John was lying on his back. There was utter stillness everywhere, the incubator was still in his mouth and unfortunately this is the picture that remains today in my mind of that scene. There was no one else in the cell. The paramedics had removed all of their equipment, it was just John and me. I looked at him for some time then I said sorry to him. I just felt that I should. I thought about his family, did he have any children or a wife or girlfriend. I noticed a picture of a young girl of around 8 years of age on the wall and I wondered who she was, he was in the cell on his own. I assumed she was a relative, perhaps even his daughter and then I cried quietly so no one noticed.
I realised that I should update the senior team; we have a social media group and we communicate quite often on there. I left the cell and leaned on the landing railings. The message I later sent started off something like ‘I’m sorry, but I have to tell you that….’. Another member of staff was stood next to me, an officer and also the female CM too. This CM is part of the prisons care team, and she is well thought of and very professional. Tears welled up in my eyes, it felt awful to be the bearer of bad news. I felt the hand of the CM on my shoulder and I tried to control my feelings, but it was so hard to do so.
As a prison we had been progressing positively and performing well, and as I’m sure you’ll appreciate, a death in custody feels like a sledgehammer to the face, you simply don’t recover from these events. They always stay with you, and now and again something or someone will remind you about them, this provokes reflection and ultimately sadness returns. It is difficult to describe the wave of feelings that you experience when someone dies in your prison. Whilst there is a detailed process that you must follow, you have to deal with the effect and the feelings of everyone and the prison itself too, this is not practiced, and nor do I wish to practice it, the day I become numb to these events will be the day I would prefer to hang my keys up.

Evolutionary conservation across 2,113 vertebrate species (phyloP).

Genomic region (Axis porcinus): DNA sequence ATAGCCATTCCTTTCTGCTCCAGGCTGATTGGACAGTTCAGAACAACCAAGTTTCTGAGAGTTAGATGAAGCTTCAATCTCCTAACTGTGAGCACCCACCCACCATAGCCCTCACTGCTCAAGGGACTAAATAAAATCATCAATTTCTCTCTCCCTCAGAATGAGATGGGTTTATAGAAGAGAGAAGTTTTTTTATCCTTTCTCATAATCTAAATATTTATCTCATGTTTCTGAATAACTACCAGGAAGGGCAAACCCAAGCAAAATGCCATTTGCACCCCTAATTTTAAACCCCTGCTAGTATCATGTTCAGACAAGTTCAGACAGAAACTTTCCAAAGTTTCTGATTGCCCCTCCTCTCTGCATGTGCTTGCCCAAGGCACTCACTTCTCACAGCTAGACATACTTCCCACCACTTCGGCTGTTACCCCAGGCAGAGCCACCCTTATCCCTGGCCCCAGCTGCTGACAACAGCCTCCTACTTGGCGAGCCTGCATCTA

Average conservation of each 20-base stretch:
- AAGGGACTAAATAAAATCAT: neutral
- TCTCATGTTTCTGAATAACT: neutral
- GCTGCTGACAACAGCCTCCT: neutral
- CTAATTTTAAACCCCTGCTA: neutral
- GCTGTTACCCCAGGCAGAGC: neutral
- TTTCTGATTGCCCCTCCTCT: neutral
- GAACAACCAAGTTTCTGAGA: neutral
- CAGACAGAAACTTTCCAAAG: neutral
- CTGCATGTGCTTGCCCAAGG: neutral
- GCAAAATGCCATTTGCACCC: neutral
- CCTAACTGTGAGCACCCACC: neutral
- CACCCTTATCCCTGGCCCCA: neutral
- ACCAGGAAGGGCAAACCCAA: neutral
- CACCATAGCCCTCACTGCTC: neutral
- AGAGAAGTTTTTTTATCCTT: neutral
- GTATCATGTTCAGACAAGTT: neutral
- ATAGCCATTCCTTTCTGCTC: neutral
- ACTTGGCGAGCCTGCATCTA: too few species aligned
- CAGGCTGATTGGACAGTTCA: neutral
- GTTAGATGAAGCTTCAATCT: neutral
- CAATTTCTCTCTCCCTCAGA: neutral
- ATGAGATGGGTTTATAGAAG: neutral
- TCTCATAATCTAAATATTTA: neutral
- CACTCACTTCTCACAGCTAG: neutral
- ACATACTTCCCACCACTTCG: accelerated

I returned home at around 1:30am after the police were finished and John had left the prison. I remember watching the private ambulance drive through the gates and leave the prison. Even that moment was full of feeling and desperation. During the drive home and after making sure all the staff were ok and looked after, I continued my search for answers; why had it happened, why was he so distressed that he decided not to live any more? I thought about his last few minutes before he died, it felt bad, really bad. I cried again in the car. I felt sad and responsible at the same time. I can’t remember the drive home.
A suicide in prison is an awful event, they are numbing and harrowing. They create atmospheres of despondency and misery. Everyone is always affected and they stay with you forever. The pains of imprisonment have been widely discussed and referenced for quite some time and they provide us all with encouragement to do things better, they also give me determination to be the best I can be. The pains of prison leadership should stir and provoke similar attention perhaps, this is a hard and sometimes lonely job, but we still do it.
As I sit at my desk at home writing this blog I think about John. I think about his family and I think deeply about his last moments alive. I feel sorry that he was feeling so low and so lonely. I wish we had known and that we could have done something about it, that we could have helped him.
My mother taught me and my siblings the significance of compassion and love – the way I work and events such as the one I have described only encourage me to be relentless in how I continue to use these strengths each day.
Rest in peace John.